Hello. We trust this note finds you well.
As you might expect, we have received several inquiries regarding the upcoming presidential election on November 3rd. It’s no secret that the political environment in our country is arguably as contentious as it’s ever been. And, while there is certainly much cause for concern, we felt it is worth addressing that ‘panic’ should not be on the agenda.
We won’t bore you with a historical discussion about how the global markets typically perform when an incumbent wins or loses, which party wins the House or Senate, etc. The bottom line is the markets usually do well during presidential election years. This year is clearly an exception with the Covid-19 shock. It’s also worth noting that, typically, the 4th quarter of an election year is solid, performance-wise.
At the risk of highlighting the obvious, we believe it is also worthy of a reminder that this is a presidential election. There have been many in the past and there will be many more in the future. We have one every four years, rain or shine.
The fact that there is a very important election on November 3rd is a very known event. The fact that either Trump or Biden will win is also an obviously known outcome. The stock and bond markets, outside of the very short-term, rarely react to known events. A delayed Covid vaccine, Trade tensions with China, ramping up our economy, our sluggish recovery – these are all well-documented. Are they cause for concern? Of course. Will the market be surprised by any of the above? That doesn’t seem likely.
‘Knowns’ scare us. Unknowns scare the markets.
Unknowns are things like the current global pandemic, 9/11 and the fact the banks had a $200B+ ‘hole’ on their collective balance sheet back in 2008. Unknowns take a lot longer to recover from but, over time, we do typically recover.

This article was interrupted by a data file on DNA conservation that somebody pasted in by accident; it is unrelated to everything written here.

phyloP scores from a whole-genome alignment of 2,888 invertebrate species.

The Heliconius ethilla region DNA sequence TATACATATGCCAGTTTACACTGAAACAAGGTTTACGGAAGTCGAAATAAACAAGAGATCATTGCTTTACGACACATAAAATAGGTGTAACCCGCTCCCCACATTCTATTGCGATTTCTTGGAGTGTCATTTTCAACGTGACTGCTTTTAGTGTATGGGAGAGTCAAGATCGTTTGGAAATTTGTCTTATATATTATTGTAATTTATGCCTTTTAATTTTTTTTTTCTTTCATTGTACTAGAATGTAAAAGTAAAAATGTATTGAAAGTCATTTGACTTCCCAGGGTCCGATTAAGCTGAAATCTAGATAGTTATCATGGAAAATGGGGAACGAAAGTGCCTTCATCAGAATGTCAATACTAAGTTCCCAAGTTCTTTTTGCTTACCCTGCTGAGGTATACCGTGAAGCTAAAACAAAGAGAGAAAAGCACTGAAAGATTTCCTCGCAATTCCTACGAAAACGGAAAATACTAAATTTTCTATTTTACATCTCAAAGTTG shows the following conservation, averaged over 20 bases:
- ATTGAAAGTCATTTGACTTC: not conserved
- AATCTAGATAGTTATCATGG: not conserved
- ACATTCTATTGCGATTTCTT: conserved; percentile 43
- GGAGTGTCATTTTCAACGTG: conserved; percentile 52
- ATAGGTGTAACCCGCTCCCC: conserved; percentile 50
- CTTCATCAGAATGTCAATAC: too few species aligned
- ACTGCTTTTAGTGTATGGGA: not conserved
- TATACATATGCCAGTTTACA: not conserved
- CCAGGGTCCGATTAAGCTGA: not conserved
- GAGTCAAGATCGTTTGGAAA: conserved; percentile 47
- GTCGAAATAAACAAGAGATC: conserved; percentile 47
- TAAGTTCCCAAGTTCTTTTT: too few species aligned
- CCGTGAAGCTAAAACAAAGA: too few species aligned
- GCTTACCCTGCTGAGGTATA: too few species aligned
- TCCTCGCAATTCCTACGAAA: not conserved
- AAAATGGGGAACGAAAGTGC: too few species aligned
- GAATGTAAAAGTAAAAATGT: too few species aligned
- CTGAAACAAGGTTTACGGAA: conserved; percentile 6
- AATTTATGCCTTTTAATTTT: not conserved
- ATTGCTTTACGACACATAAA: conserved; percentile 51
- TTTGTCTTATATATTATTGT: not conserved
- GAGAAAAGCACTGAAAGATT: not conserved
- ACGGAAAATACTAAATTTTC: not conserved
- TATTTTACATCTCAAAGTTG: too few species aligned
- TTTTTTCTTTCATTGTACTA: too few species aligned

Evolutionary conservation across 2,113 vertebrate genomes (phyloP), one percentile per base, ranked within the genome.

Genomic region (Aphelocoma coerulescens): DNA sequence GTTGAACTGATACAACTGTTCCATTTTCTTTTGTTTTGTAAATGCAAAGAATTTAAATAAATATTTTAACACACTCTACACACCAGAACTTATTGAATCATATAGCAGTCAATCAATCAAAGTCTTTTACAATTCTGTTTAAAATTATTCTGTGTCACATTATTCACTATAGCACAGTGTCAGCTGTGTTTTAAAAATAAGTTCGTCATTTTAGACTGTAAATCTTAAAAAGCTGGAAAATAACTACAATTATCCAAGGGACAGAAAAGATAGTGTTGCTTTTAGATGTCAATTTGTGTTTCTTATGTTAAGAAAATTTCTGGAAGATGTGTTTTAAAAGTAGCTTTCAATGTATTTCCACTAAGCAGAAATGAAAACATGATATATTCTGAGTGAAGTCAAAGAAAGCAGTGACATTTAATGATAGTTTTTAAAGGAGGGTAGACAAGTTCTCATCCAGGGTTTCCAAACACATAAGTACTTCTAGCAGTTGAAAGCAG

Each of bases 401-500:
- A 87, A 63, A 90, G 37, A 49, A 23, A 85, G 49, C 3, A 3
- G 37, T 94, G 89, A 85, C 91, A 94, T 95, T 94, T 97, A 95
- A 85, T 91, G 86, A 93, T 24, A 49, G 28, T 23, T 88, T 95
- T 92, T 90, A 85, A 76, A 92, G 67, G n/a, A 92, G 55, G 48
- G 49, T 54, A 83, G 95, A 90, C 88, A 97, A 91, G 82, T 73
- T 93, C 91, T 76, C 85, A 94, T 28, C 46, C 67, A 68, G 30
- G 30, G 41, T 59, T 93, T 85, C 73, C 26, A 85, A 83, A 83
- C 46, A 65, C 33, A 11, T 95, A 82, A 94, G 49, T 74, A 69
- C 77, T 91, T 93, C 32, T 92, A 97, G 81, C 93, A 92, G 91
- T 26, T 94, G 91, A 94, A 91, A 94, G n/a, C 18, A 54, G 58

The world will keep spinning on November 4th no matter what happens the night before. Exxon will still be selling oil, Apple will still be selling everything we don’t need but want, and tens of thousands of other companies will still be in business. Will there be changes, either way, over the next four years? Yes, there always are.
Could there be a negative reaction in the capital markets? Sure. That said, it will be short-lived. Noise, if you will. Remember the debt-ceiling ‘debate’/scare back in the summer of 2011? The stock market fell 19% in 12 days or so. Those who were scared sold out and were quickly left behind as the market recovered. The debt ceiling had been raised many times. But, because of the political environment and the media attention, there was a short-term panic. Short-term panic breeds opportunity in the markets. If the results of the election cause a short-term sell-off, we will take advantage of it.
What will still matter on November 4th is the fact that we all need to retire, or create retirement income. College planning still matters. Inflation will still be ever-present. The current ‘tug of war’ between a slow-growth global economy and very accommodative central bank (globally) definitely matters.